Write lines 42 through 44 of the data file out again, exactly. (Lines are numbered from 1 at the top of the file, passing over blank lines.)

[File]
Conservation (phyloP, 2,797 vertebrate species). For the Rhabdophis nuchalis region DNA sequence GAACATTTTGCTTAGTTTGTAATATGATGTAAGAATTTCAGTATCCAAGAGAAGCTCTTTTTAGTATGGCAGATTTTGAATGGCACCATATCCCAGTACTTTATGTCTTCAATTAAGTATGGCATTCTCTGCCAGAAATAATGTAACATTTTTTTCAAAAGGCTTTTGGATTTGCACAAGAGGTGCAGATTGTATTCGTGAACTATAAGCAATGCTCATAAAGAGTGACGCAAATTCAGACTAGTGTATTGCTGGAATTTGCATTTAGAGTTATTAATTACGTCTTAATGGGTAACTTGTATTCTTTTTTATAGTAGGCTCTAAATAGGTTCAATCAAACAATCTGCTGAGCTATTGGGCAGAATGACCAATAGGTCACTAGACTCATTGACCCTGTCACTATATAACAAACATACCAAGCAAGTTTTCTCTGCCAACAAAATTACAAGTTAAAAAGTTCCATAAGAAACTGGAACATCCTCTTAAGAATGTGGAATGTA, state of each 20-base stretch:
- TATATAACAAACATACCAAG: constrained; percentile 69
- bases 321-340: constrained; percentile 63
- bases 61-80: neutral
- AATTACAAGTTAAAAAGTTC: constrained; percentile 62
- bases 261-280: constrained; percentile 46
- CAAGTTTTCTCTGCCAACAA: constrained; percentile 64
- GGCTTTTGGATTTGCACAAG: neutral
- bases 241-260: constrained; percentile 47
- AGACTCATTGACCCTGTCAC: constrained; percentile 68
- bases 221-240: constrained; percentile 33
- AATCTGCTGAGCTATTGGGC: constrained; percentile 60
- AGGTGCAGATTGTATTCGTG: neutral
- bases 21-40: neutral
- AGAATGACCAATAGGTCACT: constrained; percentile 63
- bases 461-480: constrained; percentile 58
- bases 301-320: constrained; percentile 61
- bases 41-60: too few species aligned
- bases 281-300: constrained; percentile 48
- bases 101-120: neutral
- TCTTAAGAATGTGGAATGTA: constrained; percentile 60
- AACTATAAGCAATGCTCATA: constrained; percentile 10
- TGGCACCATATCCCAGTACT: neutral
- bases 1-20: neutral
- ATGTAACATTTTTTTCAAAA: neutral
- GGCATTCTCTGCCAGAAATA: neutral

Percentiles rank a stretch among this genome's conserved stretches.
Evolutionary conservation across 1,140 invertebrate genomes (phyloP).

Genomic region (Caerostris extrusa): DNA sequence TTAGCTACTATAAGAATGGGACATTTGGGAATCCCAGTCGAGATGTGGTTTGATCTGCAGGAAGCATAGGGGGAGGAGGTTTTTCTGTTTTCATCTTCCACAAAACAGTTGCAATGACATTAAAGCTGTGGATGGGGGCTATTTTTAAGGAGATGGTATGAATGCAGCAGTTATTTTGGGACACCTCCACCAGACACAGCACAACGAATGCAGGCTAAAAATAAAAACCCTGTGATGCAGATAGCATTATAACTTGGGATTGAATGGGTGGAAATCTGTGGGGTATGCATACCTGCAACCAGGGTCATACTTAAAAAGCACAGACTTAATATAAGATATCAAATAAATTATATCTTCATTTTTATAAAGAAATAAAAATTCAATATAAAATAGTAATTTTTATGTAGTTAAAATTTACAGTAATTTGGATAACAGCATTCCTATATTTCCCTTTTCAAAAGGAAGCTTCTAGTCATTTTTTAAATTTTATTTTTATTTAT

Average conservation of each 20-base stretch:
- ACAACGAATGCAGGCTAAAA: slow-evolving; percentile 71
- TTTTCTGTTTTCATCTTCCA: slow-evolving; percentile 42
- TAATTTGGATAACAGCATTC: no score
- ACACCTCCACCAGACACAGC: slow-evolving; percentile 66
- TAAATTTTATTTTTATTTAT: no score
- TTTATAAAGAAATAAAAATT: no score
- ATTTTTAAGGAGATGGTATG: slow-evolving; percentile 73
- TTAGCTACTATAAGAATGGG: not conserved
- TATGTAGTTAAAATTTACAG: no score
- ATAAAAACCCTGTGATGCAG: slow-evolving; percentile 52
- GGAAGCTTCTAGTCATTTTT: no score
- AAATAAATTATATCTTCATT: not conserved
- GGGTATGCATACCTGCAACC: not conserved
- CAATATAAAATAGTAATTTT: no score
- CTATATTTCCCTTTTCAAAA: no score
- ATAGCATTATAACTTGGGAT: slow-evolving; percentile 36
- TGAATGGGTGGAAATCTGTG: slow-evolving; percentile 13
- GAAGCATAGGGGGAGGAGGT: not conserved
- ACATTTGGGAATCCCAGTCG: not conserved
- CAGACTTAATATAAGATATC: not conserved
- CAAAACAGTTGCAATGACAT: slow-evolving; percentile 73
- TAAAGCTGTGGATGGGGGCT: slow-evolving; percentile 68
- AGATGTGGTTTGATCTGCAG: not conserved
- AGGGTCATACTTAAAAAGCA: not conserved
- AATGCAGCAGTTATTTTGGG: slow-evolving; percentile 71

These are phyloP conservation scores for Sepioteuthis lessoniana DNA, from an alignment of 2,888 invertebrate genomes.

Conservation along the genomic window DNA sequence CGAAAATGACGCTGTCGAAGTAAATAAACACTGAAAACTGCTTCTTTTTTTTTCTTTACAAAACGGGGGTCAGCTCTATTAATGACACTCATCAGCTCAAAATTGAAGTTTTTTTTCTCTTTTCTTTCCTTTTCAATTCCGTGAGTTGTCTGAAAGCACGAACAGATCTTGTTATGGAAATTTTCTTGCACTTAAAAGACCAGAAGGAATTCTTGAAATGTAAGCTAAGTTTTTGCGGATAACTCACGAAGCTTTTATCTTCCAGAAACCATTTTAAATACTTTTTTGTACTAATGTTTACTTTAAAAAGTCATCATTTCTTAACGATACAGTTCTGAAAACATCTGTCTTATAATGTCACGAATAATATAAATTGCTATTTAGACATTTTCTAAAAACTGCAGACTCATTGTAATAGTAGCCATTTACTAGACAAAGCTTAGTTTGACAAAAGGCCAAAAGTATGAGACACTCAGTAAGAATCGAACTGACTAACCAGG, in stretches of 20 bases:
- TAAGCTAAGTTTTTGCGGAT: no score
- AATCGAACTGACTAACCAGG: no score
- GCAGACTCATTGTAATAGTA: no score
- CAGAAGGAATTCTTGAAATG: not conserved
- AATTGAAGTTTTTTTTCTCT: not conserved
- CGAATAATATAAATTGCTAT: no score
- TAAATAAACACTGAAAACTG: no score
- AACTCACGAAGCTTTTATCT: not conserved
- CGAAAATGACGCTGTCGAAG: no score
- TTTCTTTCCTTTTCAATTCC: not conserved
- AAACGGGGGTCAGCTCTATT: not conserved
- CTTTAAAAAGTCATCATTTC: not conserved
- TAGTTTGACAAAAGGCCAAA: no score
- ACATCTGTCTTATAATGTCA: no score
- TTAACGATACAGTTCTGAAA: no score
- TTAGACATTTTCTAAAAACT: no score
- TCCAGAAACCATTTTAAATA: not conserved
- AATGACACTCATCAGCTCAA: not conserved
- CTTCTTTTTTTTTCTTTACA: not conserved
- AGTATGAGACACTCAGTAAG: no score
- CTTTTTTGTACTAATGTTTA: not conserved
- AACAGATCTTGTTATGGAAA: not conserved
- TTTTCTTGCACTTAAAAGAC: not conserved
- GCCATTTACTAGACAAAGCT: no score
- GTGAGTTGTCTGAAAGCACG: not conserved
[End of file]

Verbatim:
- AAATAAATTATATCTTCATT: not conserved
- GGGTATGCATACCTGCAACC: not conserved
- CAATATAAAATAGTAATTTT: no score